Low participation leads to cancellation of Humpy 500


The Humpy 500 go-cart race, a 20-year Petersburg tradition that saw local kids and families teaming up to build and decorate carts for racing down PFI hill, will come to end this year. The event has been held annually in October to celebrate the end of the canning and summer fishing seasons, but in recent years the number of participants has dwindled, said PFI Manager Patrick Wilson.

“Trying to energize the town, community and families to do it doesn’t seem to be working well,” he said. “So we’re gonna call it quits for now.”

Wilson said it’s been a good run. “All of us have enjoyed the excitement, the fantastic decorated race cars and wonderful costumes that always were a joy to see.”

The inaugural race was held in the early 1990s. “We started just as a fun event to celebrate the end of canning season,” Wilson said.

At first, trophies were awarded based on speed alone. “Originally the race was based on speed and then it was getting too fast, too wild. Kids were hitting 30 miles an hour,” Wilson recounted. “So we backed off and made the costumes as the center of attention and decorating the carts.”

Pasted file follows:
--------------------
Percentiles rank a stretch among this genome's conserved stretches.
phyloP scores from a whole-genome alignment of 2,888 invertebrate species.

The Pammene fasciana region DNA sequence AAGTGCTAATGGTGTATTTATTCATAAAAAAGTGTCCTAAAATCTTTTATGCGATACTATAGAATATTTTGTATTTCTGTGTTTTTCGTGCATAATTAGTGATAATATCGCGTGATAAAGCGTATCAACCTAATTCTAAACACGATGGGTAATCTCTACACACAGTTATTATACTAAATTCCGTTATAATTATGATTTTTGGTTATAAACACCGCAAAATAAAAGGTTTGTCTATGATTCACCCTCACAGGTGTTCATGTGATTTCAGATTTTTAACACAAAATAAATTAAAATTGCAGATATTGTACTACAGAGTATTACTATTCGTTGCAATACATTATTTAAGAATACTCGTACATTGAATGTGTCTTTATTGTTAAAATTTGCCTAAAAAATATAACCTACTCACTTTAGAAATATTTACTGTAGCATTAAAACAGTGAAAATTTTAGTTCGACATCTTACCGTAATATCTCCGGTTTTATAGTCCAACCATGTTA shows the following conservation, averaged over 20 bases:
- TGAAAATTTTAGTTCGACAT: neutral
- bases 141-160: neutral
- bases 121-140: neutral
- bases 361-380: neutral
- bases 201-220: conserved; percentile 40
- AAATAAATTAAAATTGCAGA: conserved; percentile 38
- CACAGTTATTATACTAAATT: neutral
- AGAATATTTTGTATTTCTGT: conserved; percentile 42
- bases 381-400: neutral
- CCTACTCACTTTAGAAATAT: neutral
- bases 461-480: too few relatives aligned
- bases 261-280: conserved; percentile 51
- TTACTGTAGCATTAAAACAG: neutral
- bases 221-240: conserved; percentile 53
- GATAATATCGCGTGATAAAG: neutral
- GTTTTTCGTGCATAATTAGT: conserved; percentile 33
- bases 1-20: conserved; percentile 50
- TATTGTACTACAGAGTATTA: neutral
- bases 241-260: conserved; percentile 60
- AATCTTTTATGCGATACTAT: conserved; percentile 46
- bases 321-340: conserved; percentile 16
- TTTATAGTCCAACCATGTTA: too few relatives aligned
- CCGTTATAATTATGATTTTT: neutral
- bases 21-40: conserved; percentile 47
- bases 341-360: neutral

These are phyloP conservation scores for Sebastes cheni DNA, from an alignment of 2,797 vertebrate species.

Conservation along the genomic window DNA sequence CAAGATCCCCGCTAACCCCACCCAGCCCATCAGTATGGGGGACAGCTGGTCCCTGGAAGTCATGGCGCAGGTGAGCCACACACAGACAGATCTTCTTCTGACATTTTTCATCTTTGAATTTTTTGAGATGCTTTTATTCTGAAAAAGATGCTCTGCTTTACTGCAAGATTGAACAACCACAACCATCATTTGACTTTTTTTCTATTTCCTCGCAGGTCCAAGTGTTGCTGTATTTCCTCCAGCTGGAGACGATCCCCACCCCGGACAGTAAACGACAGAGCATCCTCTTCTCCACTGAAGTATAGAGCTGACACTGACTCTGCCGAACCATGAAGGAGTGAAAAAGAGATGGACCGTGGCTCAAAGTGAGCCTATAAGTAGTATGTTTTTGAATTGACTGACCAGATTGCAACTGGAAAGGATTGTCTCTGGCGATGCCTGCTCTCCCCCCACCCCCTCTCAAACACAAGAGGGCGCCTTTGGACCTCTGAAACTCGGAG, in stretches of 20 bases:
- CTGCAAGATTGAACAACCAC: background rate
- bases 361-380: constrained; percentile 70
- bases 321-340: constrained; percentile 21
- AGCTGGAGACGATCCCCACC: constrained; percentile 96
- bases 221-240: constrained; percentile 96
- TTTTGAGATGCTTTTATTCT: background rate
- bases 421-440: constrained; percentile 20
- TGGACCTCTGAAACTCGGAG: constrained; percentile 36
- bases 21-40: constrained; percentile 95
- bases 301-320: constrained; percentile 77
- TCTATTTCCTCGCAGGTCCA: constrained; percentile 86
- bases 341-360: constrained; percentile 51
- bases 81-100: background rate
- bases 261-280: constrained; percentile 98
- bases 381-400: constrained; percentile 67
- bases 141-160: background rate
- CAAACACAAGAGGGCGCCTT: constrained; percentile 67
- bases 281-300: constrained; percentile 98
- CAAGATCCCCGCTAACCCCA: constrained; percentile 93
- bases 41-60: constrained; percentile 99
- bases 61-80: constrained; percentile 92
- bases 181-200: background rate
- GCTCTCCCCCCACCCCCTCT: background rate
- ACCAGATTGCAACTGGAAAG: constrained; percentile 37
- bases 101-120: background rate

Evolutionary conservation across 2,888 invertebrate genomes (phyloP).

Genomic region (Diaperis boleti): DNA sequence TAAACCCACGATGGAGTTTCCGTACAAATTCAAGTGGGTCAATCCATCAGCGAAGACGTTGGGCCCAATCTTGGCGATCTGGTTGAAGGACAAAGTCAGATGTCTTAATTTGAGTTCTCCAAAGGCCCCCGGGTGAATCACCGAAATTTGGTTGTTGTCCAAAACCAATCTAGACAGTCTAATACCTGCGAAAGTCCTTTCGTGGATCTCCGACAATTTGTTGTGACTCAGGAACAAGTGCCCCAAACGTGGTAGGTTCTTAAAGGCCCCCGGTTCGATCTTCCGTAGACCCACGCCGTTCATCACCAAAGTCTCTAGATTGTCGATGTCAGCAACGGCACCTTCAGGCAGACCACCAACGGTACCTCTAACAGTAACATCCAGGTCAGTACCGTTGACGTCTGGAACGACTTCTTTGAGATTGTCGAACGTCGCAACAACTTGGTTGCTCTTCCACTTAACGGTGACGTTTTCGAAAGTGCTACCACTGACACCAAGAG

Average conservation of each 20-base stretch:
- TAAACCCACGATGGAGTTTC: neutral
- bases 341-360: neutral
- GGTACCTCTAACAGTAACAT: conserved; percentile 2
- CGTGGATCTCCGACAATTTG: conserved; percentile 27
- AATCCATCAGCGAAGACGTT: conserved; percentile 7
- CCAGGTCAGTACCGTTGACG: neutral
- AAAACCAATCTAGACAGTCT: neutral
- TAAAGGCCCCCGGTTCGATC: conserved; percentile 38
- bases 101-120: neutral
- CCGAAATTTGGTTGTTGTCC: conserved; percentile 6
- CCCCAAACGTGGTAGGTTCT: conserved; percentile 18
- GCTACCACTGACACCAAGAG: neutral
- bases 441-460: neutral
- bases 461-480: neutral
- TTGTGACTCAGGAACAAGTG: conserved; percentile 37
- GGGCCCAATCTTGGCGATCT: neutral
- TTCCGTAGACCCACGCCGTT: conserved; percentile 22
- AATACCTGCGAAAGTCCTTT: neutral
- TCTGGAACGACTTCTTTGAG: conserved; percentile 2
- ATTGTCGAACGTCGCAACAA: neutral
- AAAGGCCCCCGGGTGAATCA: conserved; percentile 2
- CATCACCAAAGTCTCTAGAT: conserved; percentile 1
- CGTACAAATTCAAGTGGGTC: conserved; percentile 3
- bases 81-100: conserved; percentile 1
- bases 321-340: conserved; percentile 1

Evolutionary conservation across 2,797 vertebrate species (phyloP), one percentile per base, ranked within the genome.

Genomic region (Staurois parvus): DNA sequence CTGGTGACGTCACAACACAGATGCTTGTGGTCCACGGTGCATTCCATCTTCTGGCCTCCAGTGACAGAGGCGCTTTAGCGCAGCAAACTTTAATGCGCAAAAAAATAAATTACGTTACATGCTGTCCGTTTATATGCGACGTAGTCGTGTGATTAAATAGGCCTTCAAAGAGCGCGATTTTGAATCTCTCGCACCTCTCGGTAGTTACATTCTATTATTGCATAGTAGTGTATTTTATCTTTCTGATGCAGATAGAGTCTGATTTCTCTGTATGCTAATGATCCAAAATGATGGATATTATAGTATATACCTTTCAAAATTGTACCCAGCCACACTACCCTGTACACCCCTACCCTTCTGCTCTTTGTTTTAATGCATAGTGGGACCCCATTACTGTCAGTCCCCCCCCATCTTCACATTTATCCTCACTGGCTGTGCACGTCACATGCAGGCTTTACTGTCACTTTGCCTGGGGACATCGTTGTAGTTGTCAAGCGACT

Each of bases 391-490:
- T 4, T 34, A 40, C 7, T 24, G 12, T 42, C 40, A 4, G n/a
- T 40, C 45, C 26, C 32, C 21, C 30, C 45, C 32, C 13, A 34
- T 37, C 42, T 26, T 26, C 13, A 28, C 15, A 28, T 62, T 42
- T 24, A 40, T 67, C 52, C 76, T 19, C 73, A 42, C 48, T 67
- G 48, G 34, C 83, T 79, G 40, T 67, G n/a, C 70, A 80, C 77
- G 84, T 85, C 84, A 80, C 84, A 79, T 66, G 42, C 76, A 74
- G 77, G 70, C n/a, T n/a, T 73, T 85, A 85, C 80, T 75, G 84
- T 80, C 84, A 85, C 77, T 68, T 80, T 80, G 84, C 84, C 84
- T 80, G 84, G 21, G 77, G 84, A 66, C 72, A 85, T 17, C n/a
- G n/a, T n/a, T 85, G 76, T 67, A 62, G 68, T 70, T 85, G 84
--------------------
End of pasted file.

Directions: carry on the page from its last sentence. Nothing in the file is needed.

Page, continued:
That resulted in colorful and creative carts and costumes zooming down PFI hill, vying for trophies in three categories: speed, cart design and costumes.

“Over the years, we’ve seen amazing creativity,” Wilson said.

The event has become an annual tradition for some local families. Wilson mentioned the Murph family as one of many memorable participants.

“The Murph family always did a wonderful job,” he said. “They usually had a song, a jingle to go with it.”

Wilson said the event’s been around long enough to see two generations of participants.

“A lot of the kids that have gone through it have kids themselves these days,” he said.

In the early days, the event coincided with the Canned Salmon Classic and a Seafood Fest. The latter has since been discontinued, also due to a lack of participation, but the Canned Salmon Classic continues. The annual event allows entrants to guess the total canned salmon pack for the year. To participate, entrants pay a fee for a ticket, and the funds raised from the event go toward a $2,000 scholarship for a local student.

The event will close on Aug. 15 this year, after which processors will continue packing cans with locally harvested pink salmon for a few more weeks. Last year’s pack came in at just under 4.9 million cans, which has already been surpassed this summer.

Also a PFI tradition, a steam whistle was repeatedly blown last Thursday after the cannery hit the 100,000 case mark. That represents 4.8 million cans of salmon, a number that continues to climb as more pinks come in. Wilson said the coming weeks will likely be busy ones at the cannery as the pink harvest hits its peak.

“We’re hopeful that the next three weeks are very busy and the crews are steady,” he said.


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